While I was writing this article I called the friend that bought our screamer goat. I’m going to call her Hope. I told her I was writing about her and

the screamer, and we had a good laugh. Hope has milked both cows and goats for a number of years, so I asked her what she thought was the most important thing in training a first freshener. She has two of them that just had babies. Hope said that bringing the does in on the milk stand and handling them for several months before they kid is the most beneficial thing that you can do. She brings hers in and handles them all over, mimicking the act of milking each time. She has started milking her first young doe just a few days ago, and things are going very well. 

If you have any other techniques you use, or advice for the novice or veteran milker, please share them in the comment section. If you are new to milking or will be, and have questions, please share them as well. There are as many ways to milk as there are people, of that I am sure. I only milk with one hand at a time, due to my arthritis. I trade off hands and teats as each hand gets tired, so it probably takes me longer to milk than some. While I was in the barn this morning, milking our five does, I was trying

to estimate how many squeezes it took to milk them all. My first guess was about 300 to 500. Boy was I wrong! On the last doe I began to count how many times I squeezed each teat before I traded hands. That came to 50. Then I counted how many times I traded hands. The total came to just under 500 squeezes for the entire milking. 500! That really surprised me. And the last goat was a first freshener that isn’t up to full production, so I figure there are about 2500 to 3000 squeezes for a morning milking session for me. That doesn’t include milking the does again in the evening whose babies are being weaned. So, if you’re getting ready to start milking, you will be surprised at how much stronger your hands and forearms will get after a time.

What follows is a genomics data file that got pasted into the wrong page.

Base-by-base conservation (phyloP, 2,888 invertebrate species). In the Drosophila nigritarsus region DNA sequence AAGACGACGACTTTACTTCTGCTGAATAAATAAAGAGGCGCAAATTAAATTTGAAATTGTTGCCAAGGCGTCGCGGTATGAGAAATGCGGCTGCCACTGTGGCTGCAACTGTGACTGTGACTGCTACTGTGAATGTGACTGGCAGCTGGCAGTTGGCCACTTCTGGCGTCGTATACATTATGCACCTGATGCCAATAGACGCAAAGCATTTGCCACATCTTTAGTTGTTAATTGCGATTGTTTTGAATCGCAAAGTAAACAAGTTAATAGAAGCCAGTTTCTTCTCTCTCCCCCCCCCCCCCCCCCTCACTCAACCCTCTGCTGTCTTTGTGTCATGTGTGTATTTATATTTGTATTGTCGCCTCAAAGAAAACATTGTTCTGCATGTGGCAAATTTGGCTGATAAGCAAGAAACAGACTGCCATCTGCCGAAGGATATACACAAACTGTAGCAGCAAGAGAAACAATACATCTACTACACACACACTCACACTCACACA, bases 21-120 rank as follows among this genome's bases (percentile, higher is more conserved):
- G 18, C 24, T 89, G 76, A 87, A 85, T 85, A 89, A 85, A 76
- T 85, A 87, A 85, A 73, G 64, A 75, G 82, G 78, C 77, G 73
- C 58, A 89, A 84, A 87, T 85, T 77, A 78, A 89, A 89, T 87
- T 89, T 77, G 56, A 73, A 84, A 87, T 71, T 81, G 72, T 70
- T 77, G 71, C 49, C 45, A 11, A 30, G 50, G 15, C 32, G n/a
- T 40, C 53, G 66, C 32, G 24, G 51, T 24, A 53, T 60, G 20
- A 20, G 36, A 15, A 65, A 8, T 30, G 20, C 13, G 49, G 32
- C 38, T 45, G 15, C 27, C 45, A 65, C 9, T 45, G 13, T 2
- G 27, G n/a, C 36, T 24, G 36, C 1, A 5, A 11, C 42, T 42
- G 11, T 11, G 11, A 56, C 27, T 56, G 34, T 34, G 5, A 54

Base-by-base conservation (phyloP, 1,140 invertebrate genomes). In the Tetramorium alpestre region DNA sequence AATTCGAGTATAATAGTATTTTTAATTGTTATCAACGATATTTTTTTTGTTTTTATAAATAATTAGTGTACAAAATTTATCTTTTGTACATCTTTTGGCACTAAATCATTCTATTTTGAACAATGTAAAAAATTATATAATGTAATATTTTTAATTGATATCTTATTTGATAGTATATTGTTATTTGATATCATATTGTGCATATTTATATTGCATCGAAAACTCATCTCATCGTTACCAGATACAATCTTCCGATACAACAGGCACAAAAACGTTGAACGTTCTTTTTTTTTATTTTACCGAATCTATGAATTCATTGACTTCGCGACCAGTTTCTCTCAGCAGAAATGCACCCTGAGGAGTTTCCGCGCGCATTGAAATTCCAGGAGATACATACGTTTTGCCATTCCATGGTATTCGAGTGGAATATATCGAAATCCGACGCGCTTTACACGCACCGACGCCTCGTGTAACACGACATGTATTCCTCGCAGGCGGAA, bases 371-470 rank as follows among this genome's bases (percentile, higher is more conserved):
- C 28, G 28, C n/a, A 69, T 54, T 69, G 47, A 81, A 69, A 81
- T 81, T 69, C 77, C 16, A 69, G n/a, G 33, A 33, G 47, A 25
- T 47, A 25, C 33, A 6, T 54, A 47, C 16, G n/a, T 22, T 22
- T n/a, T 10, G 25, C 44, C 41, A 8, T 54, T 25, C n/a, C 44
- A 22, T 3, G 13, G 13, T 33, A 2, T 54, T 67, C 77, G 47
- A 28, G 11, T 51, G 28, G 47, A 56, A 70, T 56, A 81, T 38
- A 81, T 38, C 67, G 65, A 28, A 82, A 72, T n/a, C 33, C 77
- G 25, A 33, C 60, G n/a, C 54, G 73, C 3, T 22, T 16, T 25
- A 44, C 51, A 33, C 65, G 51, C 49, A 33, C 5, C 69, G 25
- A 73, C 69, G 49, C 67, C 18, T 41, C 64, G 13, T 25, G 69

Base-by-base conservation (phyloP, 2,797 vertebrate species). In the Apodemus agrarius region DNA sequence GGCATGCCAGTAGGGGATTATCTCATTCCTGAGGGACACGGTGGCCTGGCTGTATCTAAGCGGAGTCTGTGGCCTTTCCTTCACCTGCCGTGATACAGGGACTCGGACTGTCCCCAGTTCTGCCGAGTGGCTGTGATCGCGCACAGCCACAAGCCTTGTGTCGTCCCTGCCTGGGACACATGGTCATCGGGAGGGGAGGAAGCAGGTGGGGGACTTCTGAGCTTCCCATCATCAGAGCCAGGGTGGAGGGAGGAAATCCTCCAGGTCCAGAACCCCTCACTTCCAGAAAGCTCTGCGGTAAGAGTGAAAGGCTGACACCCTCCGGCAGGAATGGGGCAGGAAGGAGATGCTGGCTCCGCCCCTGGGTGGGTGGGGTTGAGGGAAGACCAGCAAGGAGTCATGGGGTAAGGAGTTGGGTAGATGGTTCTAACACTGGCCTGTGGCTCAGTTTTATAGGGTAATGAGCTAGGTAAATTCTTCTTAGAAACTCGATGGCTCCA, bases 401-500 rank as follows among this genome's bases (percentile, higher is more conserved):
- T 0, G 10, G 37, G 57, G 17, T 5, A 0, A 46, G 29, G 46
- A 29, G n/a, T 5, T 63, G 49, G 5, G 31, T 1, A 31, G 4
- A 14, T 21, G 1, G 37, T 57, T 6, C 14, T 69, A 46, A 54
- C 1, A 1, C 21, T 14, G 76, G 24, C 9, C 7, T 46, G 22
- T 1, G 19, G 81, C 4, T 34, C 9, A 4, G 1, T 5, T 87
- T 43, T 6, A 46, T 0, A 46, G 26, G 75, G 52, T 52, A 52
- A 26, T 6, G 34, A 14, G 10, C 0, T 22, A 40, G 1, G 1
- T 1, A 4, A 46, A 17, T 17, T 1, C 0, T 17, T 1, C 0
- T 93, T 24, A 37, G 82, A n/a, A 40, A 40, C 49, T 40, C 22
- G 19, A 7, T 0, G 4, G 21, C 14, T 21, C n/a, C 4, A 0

Now that the screamer has gone to live with Hope, things are quieter, usually. Five goats are a few too many to milk each day, so before long Penny will be going to Faith’s house, and we will probably let One Stripe

dry up. She is seven years old now and still has strong healthy babies, but she isn’t producing as much milk this year as she has in the past. I plan to breed One Stripe and Cricket in July for December babies. This will give us a good milk supply through the winter. Then Copper, Lady Bug, Patch and Easter will be bred in November for April babies. Even with Penny gone and One Stripe not in milk, Copper, Lady Bug and Cricket will give us plenty of milk for drinking, making cheese, butter and feeding our kefir, dog, cats, chickens and pigs. We feed the whey from cheese making to the animals, and if there is too much of that, we use it to water the plants in the garden.

I really love my goats. I enjoy spending time milking them, training them and have really bonded with them, especially One Stripe, my old lady goat. Copper is her daughter, and she has a special place in my heart as well. We are also keeping One Stripe’s daughter Patch, who is already a very sweet, tame little doe. Not only do I simply get great pleasure from working with the goats, they perform their function very nicely by providing us with meat, milk, butter, whey and cheese. I hope this story has been entertaining, educational and useful. I will leave you with a rerun of a short video from The Sounds of a Peaceful Morning Milking.